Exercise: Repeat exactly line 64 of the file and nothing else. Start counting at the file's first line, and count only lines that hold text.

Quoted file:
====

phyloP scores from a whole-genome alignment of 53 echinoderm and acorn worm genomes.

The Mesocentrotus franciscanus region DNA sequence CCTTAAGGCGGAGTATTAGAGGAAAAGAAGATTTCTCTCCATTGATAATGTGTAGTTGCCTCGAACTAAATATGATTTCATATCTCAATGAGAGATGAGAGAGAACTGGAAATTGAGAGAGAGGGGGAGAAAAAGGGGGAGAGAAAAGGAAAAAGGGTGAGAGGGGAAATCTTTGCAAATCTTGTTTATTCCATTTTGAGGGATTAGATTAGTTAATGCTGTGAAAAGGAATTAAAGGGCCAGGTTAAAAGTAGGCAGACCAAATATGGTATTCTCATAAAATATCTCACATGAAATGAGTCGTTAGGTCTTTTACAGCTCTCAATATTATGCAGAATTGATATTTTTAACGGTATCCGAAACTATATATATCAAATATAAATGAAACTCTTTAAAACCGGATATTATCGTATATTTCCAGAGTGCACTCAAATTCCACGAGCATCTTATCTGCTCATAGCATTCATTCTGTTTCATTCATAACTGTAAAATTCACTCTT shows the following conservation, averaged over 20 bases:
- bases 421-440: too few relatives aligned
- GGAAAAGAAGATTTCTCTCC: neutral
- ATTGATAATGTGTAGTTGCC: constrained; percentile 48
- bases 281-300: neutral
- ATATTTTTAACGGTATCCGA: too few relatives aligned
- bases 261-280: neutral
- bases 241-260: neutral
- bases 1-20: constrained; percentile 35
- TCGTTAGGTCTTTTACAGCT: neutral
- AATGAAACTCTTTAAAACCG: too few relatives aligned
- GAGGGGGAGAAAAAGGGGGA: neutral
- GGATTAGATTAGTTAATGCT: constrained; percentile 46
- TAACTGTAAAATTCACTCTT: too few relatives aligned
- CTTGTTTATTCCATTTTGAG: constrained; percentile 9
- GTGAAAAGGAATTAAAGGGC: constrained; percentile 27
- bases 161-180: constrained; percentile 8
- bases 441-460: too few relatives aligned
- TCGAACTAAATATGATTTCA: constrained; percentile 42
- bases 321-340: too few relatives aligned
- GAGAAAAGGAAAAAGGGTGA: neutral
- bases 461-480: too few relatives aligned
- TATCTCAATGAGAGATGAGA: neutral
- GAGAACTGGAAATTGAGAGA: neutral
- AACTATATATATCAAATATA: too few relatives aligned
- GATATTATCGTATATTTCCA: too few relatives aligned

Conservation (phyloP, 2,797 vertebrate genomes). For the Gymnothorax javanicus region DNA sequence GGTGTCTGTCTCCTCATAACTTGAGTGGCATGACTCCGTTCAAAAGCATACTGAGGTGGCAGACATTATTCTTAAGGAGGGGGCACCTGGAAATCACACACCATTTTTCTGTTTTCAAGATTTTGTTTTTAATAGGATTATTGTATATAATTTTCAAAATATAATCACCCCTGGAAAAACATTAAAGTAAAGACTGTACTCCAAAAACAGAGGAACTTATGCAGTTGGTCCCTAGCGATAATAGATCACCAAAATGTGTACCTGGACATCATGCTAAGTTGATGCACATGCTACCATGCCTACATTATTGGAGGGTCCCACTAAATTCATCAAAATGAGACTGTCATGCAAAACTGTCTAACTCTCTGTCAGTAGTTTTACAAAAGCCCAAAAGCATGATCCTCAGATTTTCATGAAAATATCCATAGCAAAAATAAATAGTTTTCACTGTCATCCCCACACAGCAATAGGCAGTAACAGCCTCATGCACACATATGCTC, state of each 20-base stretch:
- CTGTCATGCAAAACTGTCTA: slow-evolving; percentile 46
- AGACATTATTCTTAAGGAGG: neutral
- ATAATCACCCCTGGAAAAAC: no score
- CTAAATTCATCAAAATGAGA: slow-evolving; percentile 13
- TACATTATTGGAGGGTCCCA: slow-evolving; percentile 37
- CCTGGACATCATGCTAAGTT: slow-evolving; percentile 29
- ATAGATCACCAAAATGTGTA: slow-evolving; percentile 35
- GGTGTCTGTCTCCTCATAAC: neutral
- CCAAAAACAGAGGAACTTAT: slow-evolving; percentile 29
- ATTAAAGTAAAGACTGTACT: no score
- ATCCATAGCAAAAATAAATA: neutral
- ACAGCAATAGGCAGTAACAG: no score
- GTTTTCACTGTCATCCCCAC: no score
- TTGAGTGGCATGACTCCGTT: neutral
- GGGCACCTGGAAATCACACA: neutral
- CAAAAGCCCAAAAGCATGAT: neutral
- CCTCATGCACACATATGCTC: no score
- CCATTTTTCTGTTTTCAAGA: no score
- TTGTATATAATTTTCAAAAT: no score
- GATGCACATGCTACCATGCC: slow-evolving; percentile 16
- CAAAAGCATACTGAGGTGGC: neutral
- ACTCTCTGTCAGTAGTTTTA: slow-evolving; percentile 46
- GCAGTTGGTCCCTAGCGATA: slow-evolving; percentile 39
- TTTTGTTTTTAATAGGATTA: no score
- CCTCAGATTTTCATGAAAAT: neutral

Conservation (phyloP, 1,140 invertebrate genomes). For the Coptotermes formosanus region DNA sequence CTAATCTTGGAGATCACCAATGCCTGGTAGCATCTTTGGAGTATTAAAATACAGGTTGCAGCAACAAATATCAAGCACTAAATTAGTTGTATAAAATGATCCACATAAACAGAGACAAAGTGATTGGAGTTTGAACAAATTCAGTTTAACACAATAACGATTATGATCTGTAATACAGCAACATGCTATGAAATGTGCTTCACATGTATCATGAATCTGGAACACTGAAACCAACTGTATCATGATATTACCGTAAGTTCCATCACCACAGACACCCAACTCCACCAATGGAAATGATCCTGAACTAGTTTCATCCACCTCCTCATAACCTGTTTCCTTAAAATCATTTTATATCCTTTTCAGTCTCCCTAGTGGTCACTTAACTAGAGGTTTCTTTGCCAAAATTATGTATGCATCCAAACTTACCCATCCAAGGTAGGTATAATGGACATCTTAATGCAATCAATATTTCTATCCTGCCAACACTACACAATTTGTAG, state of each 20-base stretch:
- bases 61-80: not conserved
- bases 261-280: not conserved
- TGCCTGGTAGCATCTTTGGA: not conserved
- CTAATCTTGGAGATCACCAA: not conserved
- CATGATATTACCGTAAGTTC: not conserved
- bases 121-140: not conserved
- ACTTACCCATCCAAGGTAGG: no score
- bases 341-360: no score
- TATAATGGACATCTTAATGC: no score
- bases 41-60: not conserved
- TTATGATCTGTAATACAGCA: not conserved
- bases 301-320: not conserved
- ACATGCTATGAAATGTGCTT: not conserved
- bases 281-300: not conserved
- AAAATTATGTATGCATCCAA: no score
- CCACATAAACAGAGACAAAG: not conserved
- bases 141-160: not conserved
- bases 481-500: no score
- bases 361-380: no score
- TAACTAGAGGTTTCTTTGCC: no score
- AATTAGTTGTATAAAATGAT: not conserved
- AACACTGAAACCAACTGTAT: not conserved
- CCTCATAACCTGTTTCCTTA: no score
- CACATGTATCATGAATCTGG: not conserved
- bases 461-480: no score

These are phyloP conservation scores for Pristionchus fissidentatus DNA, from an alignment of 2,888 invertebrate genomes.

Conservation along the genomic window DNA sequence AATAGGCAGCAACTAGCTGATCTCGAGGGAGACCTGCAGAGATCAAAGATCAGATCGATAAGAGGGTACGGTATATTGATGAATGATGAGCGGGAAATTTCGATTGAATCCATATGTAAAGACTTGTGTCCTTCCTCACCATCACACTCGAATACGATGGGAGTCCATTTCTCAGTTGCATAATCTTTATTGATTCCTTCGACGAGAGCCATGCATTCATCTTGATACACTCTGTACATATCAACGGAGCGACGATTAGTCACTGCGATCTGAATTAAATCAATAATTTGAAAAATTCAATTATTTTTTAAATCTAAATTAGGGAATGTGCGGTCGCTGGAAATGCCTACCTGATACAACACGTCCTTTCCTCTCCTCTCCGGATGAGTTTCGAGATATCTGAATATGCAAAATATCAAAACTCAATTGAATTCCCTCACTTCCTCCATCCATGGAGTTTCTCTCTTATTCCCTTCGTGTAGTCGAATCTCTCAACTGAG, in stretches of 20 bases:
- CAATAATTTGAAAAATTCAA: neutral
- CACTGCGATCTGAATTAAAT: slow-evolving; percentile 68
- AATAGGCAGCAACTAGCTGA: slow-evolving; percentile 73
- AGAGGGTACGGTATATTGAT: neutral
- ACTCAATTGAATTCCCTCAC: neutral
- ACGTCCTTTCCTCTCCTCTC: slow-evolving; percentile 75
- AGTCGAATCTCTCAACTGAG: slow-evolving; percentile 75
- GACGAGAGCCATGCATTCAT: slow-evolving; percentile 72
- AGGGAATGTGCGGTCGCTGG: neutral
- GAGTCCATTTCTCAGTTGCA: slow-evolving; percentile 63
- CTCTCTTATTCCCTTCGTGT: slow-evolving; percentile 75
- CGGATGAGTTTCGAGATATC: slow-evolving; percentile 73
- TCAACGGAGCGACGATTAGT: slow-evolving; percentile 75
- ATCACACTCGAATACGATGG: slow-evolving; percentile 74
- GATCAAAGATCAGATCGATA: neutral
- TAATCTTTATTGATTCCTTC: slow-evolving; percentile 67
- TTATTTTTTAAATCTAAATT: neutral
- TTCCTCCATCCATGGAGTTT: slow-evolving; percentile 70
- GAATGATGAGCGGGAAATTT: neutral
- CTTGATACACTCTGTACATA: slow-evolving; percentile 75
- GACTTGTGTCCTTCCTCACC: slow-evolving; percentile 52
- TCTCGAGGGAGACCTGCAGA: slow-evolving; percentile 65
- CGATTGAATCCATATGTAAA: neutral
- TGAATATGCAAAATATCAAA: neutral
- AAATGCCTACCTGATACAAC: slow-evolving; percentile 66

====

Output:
- bases 41-60: not conserved